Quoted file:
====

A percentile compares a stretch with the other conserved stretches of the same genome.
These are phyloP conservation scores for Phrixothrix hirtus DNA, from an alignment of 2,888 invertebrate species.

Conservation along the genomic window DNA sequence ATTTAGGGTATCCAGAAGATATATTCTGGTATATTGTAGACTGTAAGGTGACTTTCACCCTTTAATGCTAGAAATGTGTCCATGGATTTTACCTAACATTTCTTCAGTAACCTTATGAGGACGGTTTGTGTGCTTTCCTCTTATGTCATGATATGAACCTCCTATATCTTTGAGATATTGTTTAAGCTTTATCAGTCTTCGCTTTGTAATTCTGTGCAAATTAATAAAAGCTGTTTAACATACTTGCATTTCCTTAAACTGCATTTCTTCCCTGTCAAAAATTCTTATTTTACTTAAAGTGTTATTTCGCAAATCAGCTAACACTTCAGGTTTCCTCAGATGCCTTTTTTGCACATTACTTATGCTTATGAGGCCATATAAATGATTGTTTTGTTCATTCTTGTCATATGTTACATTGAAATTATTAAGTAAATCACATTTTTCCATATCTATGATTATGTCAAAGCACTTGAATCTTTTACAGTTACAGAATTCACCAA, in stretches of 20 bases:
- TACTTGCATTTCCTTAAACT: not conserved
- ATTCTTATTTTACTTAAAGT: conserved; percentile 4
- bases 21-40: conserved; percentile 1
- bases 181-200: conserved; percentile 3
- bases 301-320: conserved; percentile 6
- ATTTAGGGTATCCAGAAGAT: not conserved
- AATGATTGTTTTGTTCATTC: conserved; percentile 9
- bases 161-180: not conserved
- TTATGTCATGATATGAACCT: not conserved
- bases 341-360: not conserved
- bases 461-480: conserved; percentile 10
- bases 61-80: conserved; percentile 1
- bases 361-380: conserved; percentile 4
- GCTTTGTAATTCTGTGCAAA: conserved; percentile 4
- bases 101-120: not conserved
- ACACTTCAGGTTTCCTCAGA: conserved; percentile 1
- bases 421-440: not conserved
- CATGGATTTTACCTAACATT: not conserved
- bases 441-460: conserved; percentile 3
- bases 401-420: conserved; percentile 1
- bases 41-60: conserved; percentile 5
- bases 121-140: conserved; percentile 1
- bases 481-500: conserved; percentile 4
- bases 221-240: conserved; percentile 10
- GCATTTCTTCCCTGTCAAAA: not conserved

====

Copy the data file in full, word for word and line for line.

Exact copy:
A percentile compares a stretch with the other conserved stretches of the same genome.
These are phyloP conservation scores for Phrixothrix hirtus DNA, from an alignment of 2,888 invertebrate species.

Conservation along the genomic window DNA sequence ATTTAGGGTATCCAGAAGATATATTCTGGTATATTGTAGACTGTAAGGTGACTTTCACCCTTTAATGCTAGAAATGTGTCCATGGATTTTACCTAACATTTCTTCAGTAACCTTATGAGGACGGTTTGTGTGCTTTCCTCTTATGTCATGATATGAACCTCCTATATCTTTGAGATATTGTTTAAGCTTTATCAGTCTTCGCTTTGTAATTCTGTGCAAATTAATAAAAGCTGTTTAACATACTTGCATTTCCTTAAACTGCATTTCTTCCCTGTCAAAAATTCTTATTTTACTTAAAGTGTTATTTCGCAAATCAGCTAACACTTCAGGTTTCCTCAGATGCCTTTTTTGCACATTACTTATGCTTATGAGGCCATATAAATGATTGTTTTGTTCATTCTTGTCATATGTTACATTGAAATTATTAAGTAAATCACATTTTTCCATATCTATGATTATGTCAAAGCACTTGAATCTTTTACAGTTACAGAATTCACCAA, in stretches of 20 bases:
- TACTTGCATTTCCTTAAACT: not conserved
- ATTCTTATTTTACTTAAAGT: conserved; percentile 4
- bases 21-40: conserved; percentile 1
- bases 181-200: conserved; percentile 3
- bases 301-320: conserved; percentile 6
- ATTTAGGGTATCCAGAAGAT: not conserved
- AATGATTGTTTTGTTCATTC: conserved; percentile 9
- bases 161-180: not conserved
- TTATGTCATGATATGAACCT: not conserved
- bases 341-360: not conserved
- bases 461-480: conserved; percentile 10
- bases 61-80: conserved; percentile 1
- bases 361-380: conserved; percentile 4
- GCTTTGTAATTCTGTGCAAA: conserved; percentile 4
- bases 101-120: not conserved
- ACACTTCAGGTTTCCTCAGA: conserved; percentile 1
- bases 421-440: not conserved
- CATGGATTTTACCTAACATT: not conserved
- bases 441-460: conserved; percentile 3
- bases 401-420: conserved; percentile 1
- bases 41-60: conserved; percentile 5
- bases 121-140: conserved; percentile 1
- bases 481-500: conserved; percentile 4
- bases 221-240: conserved; percentile 10
- GCATTTCTTCCCTGTCAAAA: not conserved